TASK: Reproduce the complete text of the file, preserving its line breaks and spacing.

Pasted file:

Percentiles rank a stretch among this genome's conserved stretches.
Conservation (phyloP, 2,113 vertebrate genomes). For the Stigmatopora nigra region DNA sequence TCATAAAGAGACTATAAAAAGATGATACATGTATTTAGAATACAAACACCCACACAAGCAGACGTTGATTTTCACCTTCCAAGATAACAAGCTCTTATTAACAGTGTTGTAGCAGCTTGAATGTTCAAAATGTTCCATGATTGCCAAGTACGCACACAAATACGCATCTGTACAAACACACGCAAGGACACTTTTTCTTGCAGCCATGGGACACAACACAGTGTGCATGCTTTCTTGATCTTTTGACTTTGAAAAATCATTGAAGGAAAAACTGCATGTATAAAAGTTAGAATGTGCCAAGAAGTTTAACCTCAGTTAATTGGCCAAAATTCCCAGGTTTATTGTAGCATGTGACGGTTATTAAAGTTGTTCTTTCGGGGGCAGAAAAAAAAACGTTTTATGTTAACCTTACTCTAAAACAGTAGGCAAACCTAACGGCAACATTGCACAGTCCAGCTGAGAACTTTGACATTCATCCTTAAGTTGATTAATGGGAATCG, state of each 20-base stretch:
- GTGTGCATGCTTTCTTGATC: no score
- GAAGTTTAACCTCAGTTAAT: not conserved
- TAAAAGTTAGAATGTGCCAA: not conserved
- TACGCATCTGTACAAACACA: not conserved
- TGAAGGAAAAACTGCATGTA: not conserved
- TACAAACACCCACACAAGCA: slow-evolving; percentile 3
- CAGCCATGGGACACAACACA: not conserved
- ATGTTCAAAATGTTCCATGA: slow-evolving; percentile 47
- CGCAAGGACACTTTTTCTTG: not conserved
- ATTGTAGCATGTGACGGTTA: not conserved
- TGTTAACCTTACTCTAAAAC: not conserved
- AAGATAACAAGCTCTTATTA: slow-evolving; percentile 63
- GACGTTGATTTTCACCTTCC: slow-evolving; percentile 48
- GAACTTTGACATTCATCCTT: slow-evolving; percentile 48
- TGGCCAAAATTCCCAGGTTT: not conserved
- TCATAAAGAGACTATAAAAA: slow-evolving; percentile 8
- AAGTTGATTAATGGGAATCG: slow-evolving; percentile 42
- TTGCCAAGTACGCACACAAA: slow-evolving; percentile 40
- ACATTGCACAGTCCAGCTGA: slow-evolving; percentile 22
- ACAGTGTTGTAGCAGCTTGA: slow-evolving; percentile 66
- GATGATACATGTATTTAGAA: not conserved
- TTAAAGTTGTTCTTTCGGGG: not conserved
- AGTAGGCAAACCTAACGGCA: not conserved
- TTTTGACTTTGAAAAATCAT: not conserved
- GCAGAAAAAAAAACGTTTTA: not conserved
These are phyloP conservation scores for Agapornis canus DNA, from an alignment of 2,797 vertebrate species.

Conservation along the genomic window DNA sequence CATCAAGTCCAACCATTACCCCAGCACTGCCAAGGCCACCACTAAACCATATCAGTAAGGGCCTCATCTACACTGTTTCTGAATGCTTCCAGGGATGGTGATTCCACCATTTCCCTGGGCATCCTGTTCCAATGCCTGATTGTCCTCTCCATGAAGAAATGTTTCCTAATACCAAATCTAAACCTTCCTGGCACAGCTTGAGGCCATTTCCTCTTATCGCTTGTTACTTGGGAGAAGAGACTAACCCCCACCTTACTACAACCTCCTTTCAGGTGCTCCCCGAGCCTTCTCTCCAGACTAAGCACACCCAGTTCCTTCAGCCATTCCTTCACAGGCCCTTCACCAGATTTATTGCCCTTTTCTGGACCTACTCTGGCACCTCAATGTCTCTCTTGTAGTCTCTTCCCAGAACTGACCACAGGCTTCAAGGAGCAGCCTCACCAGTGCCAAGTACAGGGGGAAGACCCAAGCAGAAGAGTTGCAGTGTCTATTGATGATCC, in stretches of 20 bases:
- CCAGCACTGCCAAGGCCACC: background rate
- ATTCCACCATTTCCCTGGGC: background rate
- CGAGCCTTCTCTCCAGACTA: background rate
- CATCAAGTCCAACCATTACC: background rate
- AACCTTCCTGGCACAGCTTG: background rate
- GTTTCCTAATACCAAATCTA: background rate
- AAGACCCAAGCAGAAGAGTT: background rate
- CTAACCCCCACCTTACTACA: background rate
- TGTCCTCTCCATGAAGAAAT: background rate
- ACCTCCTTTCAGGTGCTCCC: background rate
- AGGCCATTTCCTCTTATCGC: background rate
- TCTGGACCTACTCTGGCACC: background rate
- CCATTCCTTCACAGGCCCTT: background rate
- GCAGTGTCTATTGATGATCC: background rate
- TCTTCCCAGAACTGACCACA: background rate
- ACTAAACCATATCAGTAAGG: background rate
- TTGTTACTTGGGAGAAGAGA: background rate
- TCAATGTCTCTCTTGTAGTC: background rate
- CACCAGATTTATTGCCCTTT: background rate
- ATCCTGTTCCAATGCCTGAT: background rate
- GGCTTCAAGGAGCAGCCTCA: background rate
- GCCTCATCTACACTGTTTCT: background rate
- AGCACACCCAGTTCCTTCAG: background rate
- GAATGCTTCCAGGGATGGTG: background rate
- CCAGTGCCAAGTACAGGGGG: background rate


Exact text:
Percentiles rank a stretch among this genome's conserved stretches.
Conservation (phyloP, 2,113 vertebrate genomes). For the Stigmatopora nigra region DNA sequence TCATAAAGAGACTATAAAAAGATGATACATGTATTTAGAATACAAACACCCACACAAGCAGACGTTGATTTTCACCTTCCAAGATAACAAGCTCTTATTAACAGTGTTGTAGCAGCTTGAATGTTCAAAATGTTCCATGATTGCCAAGTACGCACACAAATACGCATCTGTACAAACACACGCAAGGACACTTTTTCTTGCAGCCATGGGACACAACACAGTGTGCATGCTTTCTTGATCTTTTGACTTTGAAAAATCATTGAAGGAAAAACTGCATGTATAAAAGTTAGAATGTGCCAAGAAGTTTAACCTCAGTTAATTGGCCAAAATTCCCAGGTTTATTGTAGCATGTGACGGTTATTAAAGTTGTTCTTTCGGGGGCAGAAAAAAAAACGTTTTATGTTAACCTTACTCTAAAACAGTAGGCAAACCTAACGGCAACATTGCACAGTCCAGCTGAGAACTTTGACATTCATCCTTAAGTTGATTAATGGGAATCG, state of each 20-base stretch:
- GTGTGCATGCTTTCTTGATC: no score
- GAAGTTTAACCTCAGTTAAT: not conserved
- TAAAAGTTAGAATGTGCCAA: not conserved
- TACGCATCTGTACAAACACA: not conserved
- TGAAGGAAAAACTGCATGTA: not conserved
- TACAAACACCCACACAAGCA: slow-evolving; percentile 3
- CAGCCATGGGACACAACACA: not conserved
- ATGTTCAAAATGTTCCATGA: slow-evolving; percentile 47
- CGCAAGGACACTTTTTCTTG: not conserved
- ATTGTAGCATGTGACGGTTA: not conserved
- TGTTAACCTTACTCTAAAAC: not conserved
- AAGATAACAAGCTCTTATTA: slow-evolving; percentile 63
- GACGTTGATTTTCACCTTCC: slow-evolving; percentile 48
- GAACTTTGACATTCATCCTT: slow-evolving; percentile 48
- TGGCCAAAATTCCCAGGTTT: not conserved
- TCATAAAGAGACTATAAAAA: slow-evolving; percentile 8
- AAGTTGATTAATGGGAATCG: slow-evolving; percentile 42
- TTGCCAAGTACGCACACAAA: slow-evolving; percentile 40
- ACATTGCACAGTCCAGCTGA: slow-evolving; percentile 22
- ACAGTGTTGTAGCAGCTTGA: slow-evolving; percentile 66
- GATGATACATGTATTTAGAA: not conserved
- TTAAAGTTGTTCTTTCGGGG: not conserved
- AGTAGGCAAACCTAACGGCA: not conserved
- TTTTGACTTTGAAAAATCAT: not conserved
- GCAGAAAAAAAAACGTTTTA: not conserved
These are phyloP conservation scores for Agapornis canus DNA, from an alignment of 2,797 vertebrate species.

Conservation along the genomic window DNA sequence CATCAAGTCCAACCATTACCCCAGCACTGCCAAGGCCACCACTAAACCATATCAGTAAGGGCCTCATCTACACTGTTTCTGAATGCTTCCAGGGATGGTGATTCCACCATTTCCCTGGGCATCCTGTTCCAATGCCTGATTGTCCTCTCCATGAAGAAATGTTTCCTAATACCAAATCTAAACCTTCCTGGCACAGCTTGAGGCCATTTCCTCTTATCGCTTGTTACTTGGGAGAAGAGACTAACCCCCACCTTACTACAACCTCCTTTCAGGTGCTCCCCGAGCCTTCTCTCCAGACTAAGCACACCCAGTTCCTTCAGCCATTCCTTCACAGGCCCTTCACCAGATTTATTGCCCTTTTCTGGACCTACTCTGGCACCTCAATGTCTCTCTTGTAGTCTCTTCCCAGAACTGACCACAGGCTTCAAGGAGCAGCCTCACCAGTGCCAAGTACAGGGGGAAGACCCAAGCAGAAGAGTTGCAGTGTCTATTGATGATCC, in stretches of 20 bases:
- CCAGCACTGCCAAGGCCACC: background rate
- ATTCCACCATTTCCCTGGGC: background rate
- CGAGCCTTCTCTCCAGACTA: background rate
- CATCAAGTCCAACCATTACC: background rate
- AACCTTCCTGGCACAGCTTG: background rate
- GTTTCCTAATACCAAATCTA: background rate
- AAGACCCAAGCAGAAGAGTT: background rate
- CTAACCCCCACCTTACTACA: background rate
- TGTCCTCTCCATGAAGAAAT: background rate
- ACCTCCTTTCAGGTGCTCCC: background rate
- AGGCCATTTCCTCTTATCGC: background rate
- TCTGGACCTACTCTGGCACC: background rate
- CCATTCCTTCACAGGCCCTT: background rate
- GCAGTGTCTATTGATGATCC: background rate
- TCTTCCCAGAACTGACCACA: background rate
- ACTAAACCATATCAGTAAGG: background rate
- TTGTTACTTGGGAGAAGAGA: background rate
- TCAATGTCTCTCTTGTAGTC: background rate
- CACCAGATTTATTGCCCTTT: background rate
- ATCCTGTTCCAATGCCTGAT: background rate
- GGCTTCAAGGAGCAGCCTCA: background rate
- GCCTCATCTACACTGTTTCT: background rate
- AGCACACCCAGTTCCTTCAG: background rate
- GAATGCTTCCAGGGATGGTG: background rate
- CCAGTGCCAAGTACAGGGGG: background rate